Inductive battery charging illustration from VolvoEnlarge Photo
EV automakers face an uphill road. Not only do they have to make great looking cars that offer all the amenities of their gas-engined equivalents, but they've also got to assuage public concerns about the EV charging infrastructure -- an infrastructure that lies largely outside their control. Now, Volvo is hoping to put customers' minds at ease with a new project to develop inductive charging for EVs.
For the project, Volvo has teamed up with Belgian tech outfit Flanders' Drive to create plates that recharge EV battery packs without the bother of plugging the vehicle into a conventional outlet. For testing purposes, Volvo is taking a bright, shiny, new Volvo C30 Electric to Flanders' Drive offices today, where the charging technology will be evaluated for speed and functionality. Charging the C30's 24 kWh battery pack is expected to take around an hour and 20 minutes.
Of course, induction charging isn't a new idea. It's been available for phones and other portable devices for years. Some tech firms are convinced that charging on-the-go for EVs is just around the corner, thanks to the possibility of embedding charging technology beneath roadways and parking spots. In fact, we've even seen at least one Korean EV prototype that relied exclusively on that kind of inductive charging, forgoing a battery altogether.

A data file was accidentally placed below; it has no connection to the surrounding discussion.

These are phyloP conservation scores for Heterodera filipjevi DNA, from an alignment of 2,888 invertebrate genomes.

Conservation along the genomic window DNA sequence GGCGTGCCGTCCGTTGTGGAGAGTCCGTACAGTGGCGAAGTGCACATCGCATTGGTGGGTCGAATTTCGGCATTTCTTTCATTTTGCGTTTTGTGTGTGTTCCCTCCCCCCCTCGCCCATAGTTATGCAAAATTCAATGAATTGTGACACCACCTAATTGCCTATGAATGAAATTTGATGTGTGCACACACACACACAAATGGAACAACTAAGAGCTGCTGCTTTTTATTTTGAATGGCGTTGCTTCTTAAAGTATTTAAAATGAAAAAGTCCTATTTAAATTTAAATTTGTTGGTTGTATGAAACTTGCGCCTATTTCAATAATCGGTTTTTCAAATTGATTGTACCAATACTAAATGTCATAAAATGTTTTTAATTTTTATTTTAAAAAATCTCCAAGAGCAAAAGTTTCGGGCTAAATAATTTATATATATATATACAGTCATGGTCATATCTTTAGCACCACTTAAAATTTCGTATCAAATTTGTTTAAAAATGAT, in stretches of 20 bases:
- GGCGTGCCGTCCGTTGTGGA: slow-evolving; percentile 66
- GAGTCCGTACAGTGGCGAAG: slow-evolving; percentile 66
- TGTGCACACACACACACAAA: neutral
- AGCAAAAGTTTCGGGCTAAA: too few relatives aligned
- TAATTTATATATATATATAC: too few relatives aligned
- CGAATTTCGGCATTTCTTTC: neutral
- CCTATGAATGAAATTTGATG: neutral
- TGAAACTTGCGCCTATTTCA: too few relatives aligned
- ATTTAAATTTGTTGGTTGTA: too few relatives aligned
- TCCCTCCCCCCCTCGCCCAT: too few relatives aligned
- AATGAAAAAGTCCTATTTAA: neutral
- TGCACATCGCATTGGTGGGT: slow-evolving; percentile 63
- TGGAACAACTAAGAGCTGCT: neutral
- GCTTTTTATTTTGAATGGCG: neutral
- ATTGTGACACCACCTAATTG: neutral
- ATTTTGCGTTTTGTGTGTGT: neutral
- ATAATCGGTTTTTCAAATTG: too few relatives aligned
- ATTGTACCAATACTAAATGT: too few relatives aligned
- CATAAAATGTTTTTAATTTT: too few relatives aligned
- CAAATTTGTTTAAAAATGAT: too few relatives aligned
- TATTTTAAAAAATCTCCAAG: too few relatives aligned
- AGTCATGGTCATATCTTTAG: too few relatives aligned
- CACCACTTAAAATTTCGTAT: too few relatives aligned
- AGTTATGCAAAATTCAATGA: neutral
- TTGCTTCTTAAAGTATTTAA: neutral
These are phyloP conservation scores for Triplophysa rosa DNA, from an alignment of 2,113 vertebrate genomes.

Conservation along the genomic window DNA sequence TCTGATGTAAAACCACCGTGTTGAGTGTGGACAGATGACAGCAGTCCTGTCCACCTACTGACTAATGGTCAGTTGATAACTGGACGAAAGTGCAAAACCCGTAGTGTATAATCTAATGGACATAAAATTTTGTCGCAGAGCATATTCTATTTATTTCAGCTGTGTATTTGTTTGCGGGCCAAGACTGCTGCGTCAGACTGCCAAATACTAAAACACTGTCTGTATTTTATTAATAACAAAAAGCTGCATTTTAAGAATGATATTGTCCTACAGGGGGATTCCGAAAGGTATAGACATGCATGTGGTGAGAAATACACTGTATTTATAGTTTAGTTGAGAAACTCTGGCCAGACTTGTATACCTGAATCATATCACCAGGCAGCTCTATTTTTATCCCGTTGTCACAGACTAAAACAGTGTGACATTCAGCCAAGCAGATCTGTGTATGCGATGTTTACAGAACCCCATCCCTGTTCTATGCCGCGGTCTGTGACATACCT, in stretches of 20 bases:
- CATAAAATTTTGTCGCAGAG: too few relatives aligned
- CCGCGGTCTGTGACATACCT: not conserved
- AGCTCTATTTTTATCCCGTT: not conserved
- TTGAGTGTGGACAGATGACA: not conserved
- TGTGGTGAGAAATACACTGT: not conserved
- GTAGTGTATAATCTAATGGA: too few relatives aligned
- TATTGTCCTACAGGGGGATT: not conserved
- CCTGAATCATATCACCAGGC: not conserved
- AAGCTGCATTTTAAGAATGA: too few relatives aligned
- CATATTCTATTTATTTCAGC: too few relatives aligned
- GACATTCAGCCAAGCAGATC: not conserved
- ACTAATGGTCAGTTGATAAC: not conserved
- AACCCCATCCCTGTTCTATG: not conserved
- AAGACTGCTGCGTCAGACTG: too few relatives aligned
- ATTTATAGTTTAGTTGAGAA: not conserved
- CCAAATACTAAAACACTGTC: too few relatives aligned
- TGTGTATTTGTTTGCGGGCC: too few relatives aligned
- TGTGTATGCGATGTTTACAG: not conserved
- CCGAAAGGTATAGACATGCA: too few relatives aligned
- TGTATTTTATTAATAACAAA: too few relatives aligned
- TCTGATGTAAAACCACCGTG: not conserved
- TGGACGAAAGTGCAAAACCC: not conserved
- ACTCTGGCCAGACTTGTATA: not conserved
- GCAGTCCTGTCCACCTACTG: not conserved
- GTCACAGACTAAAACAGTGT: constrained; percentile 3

Given the scale of infrastructure development necessary to make some of those visions happen, we're not taking any bets. But there are two things we know for sure:
1. Going cordless is attractive to consumers; and
2. Volvo is launching this project just a few months before the Volvo C30 Electric arrives Europe.
No word on how the technology might roll out to individual consumers yet. We'll keep you apprised of developments down the road.
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Volvo Car Corporation participates in a project for the development of inductive charging for electric cars
Volvo Car Corporation is participating in an inductive charging project. Together with Belgian technological and development specialists Flanders' Drive and others, Volvo Car Corporation is developing systems and methods that need neither power sockets nor charging cables. With inductive charging, energy is transferred wirelessly to the car's battery via a charging plate buried in the road surface.
"The aim is naturally that it should be as convenient as possible to own and use an electric car," explains Johan Konnberg, project manager from the Special Vehicles division of Volvo Car Corporation. A Volvo C30 Electric will be delivered to Flanders' Drive on May 19 to be modified for inductive charging. The handover also marks the formal starting signal for the project, which goes under the name of CED (Continuous Electric Drive). Other participants in addition to Volvo Car Corporation and Flanders' Drive, which is owned by the Belgian state, are bus manufacturer Van Hool and tram manufacturer Bombardier.
Wireless energy transfer
In inductive charging, a charging plate is buried in the ground, for instance in the driveway at home where the car is parked. The charging plate consists of a coil that generates a magnetic field. When the car is parked above the plate, energy from the plate is transferred without physical contact to the car's inductive pick-up. The energy that is transferred is alternating current. This is then converted into direct current in the car's built-in voltage converter, which in turn charges the car's battery pack. Charging a battery pack of the size fitted to the Volvo C30 Electric, 24 kWh, is expected to take about an hour and twenty minutes, if the battery is entirely discharged. The charging system to be evaluated is dimensioned for 20 kW.
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